With little more than 98 percent of the tables counted, it was confirmed the triumph of Gustavo Petro, candidate of the Historical Pact, in the second round of the presidential elections in Colombia. Petro gathered 50.51 percent of the votes against 47.22 for his rival. It is a extraordinary victory, of projections not only national but also continental. The first, because it is produced in a country subjected for long decades to the discretion of one of the most brutal and bloodthirsty rights from Latin America. The twilight of his predominance was glimpsed in the first electoral round when uribism, as the personification of those nefarious political forces, could not even guarantee that one of its several candidates could reach the ballot. That is why they had to resort to an operetta character like Rodolfo Hernandez, in whom they poured all their support and tried to present him as if he were a statesman when in reality he was a buffoon, and they failed in their endeavor. The candidates of the Historical Pact had to fight against an establishment that controls all the levers of power in Colombia, and succeed in defeating it. A merit that, without a doubt, should be greeted by all the democratic forces of Latin America and the Caribbean.
We also said that it is a victory for continental projections because it reaffirms the winds of change who regained momentum in the region, after a brief interregnum of the right, with the election of Andrés Manuel López Obrador in Mexico in July 2018, followed the following year by the victories of Alberto Fernández in Argentina and Evo Morales in Bolivia, the latter frustrated by the conspiracy hatched by the OAS, the White House and the Bolivian fascist right. However, with the victory of Luis Arce in 2020, the course provisionally abandoned due to the coup was resumed and, subsequently, the victories of Daniel Ortega in Nicaragua, Pedro Castillo in Peru, Xiomara Castro in Honduras and Gabriel Boric in Chile, to whom adds that of the Historical Pact in Colombia reaffirmed the desire for change that is felt more and more strongly in this, the most unequal continent on the planet. This constitutes a promising backdrop against which the great battle of the presidential elections in Brazil will be waged next October, where everything seems to indicate that Luiz Inacio “Lula” de Silva should emerge victorious. In that case, we would once again have a Latin America mostly dyed red – a pale red, no doubt – but red nonetheless, and one that opens the doors for renewed waves of transformation.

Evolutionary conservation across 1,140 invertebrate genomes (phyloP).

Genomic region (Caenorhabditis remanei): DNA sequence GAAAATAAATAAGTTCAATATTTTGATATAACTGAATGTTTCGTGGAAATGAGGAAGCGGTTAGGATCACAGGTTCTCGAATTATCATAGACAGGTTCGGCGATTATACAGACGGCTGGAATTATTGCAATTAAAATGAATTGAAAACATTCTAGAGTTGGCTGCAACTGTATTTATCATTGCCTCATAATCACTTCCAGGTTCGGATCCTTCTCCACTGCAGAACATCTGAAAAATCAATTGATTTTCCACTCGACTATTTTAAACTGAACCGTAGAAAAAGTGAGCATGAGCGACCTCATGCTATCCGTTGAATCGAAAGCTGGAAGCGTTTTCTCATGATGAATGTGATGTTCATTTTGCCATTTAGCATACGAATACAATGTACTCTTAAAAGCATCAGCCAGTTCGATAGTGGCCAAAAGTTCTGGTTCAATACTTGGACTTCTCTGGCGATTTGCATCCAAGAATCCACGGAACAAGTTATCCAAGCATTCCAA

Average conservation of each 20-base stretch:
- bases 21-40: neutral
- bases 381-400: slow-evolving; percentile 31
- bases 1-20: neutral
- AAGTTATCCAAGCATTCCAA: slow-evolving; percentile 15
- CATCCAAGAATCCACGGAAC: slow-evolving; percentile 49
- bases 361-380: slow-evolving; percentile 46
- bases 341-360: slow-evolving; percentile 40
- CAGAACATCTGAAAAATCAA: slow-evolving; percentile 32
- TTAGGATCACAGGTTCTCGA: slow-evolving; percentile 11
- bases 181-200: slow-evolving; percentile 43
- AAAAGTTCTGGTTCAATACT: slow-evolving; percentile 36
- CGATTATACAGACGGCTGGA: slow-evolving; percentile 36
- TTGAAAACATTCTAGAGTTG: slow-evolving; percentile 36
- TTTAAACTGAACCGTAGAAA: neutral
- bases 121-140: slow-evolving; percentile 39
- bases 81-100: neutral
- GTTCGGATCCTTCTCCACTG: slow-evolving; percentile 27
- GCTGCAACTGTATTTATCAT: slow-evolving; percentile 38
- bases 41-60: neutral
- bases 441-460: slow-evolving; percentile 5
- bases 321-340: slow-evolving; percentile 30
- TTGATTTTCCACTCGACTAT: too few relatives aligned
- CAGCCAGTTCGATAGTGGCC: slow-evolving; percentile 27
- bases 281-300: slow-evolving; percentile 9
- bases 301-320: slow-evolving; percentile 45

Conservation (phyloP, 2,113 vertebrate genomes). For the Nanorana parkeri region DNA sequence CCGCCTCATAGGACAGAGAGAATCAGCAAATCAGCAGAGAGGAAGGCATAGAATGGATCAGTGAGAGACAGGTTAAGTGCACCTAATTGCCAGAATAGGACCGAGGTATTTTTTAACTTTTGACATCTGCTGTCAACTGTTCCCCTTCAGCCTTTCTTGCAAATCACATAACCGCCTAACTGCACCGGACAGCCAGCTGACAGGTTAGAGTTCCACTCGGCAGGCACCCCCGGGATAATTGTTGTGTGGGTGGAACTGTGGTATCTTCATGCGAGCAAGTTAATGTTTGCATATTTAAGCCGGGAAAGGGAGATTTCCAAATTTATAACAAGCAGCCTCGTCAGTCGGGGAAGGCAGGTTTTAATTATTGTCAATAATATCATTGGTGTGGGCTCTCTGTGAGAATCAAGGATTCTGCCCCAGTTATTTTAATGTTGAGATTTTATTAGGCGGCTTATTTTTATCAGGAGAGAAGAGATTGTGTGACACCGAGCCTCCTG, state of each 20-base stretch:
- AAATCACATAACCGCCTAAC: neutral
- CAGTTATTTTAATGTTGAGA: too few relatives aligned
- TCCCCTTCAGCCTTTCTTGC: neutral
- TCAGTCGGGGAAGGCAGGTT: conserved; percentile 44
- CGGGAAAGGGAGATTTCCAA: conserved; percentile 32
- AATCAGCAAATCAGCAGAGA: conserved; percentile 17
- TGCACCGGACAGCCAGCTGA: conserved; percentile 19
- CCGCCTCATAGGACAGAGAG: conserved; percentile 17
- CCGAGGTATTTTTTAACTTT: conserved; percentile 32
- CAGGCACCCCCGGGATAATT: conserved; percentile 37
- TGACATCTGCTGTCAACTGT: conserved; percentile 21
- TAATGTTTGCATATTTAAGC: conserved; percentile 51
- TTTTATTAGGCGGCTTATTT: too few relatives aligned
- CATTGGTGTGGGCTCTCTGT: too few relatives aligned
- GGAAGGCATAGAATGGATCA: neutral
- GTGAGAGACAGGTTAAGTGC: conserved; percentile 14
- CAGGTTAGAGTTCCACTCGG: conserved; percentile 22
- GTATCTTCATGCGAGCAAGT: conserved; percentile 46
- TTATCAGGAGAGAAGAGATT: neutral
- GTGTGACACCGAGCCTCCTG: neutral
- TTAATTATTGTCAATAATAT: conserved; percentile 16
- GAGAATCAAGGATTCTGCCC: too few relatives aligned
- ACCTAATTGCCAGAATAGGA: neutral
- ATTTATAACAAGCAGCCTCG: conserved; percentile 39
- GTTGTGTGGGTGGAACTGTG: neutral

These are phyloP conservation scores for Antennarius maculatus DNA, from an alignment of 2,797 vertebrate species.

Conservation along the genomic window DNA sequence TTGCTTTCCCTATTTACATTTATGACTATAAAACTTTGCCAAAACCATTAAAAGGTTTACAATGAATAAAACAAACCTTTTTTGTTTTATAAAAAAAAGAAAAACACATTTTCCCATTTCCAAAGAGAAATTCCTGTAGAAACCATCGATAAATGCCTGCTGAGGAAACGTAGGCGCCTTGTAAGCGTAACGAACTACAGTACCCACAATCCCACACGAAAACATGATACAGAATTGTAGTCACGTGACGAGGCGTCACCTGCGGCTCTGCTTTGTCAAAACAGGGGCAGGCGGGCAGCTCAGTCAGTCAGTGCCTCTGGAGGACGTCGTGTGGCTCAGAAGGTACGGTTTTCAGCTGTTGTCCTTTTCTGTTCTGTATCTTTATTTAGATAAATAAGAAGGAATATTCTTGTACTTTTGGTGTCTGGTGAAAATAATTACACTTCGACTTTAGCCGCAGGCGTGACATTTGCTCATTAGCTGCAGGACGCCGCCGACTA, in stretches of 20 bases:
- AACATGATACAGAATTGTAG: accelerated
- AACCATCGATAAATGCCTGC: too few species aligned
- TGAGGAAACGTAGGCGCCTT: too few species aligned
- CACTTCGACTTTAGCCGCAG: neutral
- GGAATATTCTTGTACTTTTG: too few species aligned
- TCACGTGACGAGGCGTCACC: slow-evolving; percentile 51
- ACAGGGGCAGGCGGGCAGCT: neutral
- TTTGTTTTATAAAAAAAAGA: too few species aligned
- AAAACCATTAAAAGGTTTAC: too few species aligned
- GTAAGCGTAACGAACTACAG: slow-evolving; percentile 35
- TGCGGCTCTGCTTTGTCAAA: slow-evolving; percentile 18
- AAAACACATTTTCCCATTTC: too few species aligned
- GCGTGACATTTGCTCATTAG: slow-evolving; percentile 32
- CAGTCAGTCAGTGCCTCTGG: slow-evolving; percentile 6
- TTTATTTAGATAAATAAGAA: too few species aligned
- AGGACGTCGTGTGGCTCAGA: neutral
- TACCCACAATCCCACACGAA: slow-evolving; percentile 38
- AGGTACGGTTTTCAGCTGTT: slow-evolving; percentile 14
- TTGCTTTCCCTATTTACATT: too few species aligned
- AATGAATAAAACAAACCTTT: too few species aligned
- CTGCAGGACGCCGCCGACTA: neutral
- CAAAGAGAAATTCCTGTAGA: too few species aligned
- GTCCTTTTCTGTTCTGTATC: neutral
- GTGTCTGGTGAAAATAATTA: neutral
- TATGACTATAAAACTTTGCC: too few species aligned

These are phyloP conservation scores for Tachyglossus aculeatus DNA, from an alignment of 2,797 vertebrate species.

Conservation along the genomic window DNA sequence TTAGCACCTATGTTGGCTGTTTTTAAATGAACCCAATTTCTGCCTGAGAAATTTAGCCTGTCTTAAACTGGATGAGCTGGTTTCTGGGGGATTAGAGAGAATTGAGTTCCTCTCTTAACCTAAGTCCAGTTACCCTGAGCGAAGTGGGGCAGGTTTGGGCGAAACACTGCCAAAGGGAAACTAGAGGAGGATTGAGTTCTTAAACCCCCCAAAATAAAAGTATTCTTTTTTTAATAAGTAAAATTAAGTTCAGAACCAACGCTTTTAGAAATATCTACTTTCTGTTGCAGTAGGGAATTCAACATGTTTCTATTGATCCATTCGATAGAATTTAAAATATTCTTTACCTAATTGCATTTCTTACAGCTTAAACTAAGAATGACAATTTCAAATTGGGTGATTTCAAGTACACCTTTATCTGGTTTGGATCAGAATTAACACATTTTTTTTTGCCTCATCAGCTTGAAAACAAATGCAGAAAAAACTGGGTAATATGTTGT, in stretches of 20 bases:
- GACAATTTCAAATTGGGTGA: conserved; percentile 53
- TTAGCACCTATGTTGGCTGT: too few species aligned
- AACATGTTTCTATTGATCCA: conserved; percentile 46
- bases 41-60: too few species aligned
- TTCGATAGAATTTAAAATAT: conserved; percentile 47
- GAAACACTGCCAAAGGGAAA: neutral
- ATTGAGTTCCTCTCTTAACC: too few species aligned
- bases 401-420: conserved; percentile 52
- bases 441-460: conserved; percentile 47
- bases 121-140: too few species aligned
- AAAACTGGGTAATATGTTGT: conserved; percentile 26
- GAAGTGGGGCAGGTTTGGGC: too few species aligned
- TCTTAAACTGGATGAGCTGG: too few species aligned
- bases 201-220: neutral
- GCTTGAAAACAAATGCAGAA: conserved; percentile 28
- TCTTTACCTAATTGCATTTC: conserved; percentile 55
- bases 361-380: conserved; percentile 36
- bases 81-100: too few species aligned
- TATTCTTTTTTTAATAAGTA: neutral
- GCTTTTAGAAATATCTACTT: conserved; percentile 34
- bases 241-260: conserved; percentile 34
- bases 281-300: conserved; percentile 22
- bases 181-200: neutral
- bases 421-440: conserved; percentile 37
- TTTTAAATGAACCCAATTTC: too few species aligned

Obviously the tragic Colombian history It forces us to be cautious. Petro is supposed to assume the presidency on August 7, when a new anniversary of the battle of Boyacá is commemorated. It is therefore necessary to overcome a slope of almost two months before the candidate of the Historical Pact takes up residence in the Palace of Nariño. Latin American history is rich in examples of stolen elections, assassinations and all kinds of stratagems designed to circumvent the will of the majority of the population. We cannot forget what happened in Chile, when after the victory of Salvador Allende on September 4, 1970, the right wing launched with all its might – with the emphatic support of Nixon from the White House – to prevent the Plenary Congress from ratifying the victory of the Popular Unity candidate. And in that effort they did not hesitate to assassinate René Schneider Chereau, a constitutionalist soldier and commander in chief of the Army, who had expressed the legalistic vocation of the weapon.
In a country like Colombia, weighed down by a succession of “narco-governments” that forged a solid alliance between the paramilitarism, the narco and the State security apparatuses, it would not be surprising the existence of extreme right-wing sectors willing to do anything to prevent the assumption of Gustavo Petro and Francia Márquez and, if that is not possible, to handcuff them once in office so that they cannot govern. Let us not forget that in socio-political terms in recent years Colombia has become a North American protectorate, with at least seven military bases from that country installed in its territory and it would be naive to think that tonight US officials will be toasting Petro’s triumph. Therefore, the Historical Pact has to redouble its attitude of permanent vigilance to prevent his victory from being swiped by the powerful Colombian right wing – which controls wealth, the judiciary and the big media – and their backers based in Washington. And for this it will be essential to have “the other power” alternative to that of the establishment: the conscious, organized and mobilized people. The worst thing that could happen to the good and noble people gathered in the Covenant would be to think that the task has been completed and that it is time to return home. That is why it is encouraging to know that a few hours ago Petro wrote in a tweet that “today is the day of the streets and squares.” He would add, however, that from now on every day should be in streets and squares because it is the only, exclusive, guarantee that a popular government has. It is not a piece of advice from this modest analyst, but the central thesis of Niccolò Machiavelli when inquiring about the foundations of the political stability of popular governments. I hope that Petro, France and all his people take into account what the father of modern political science wrote.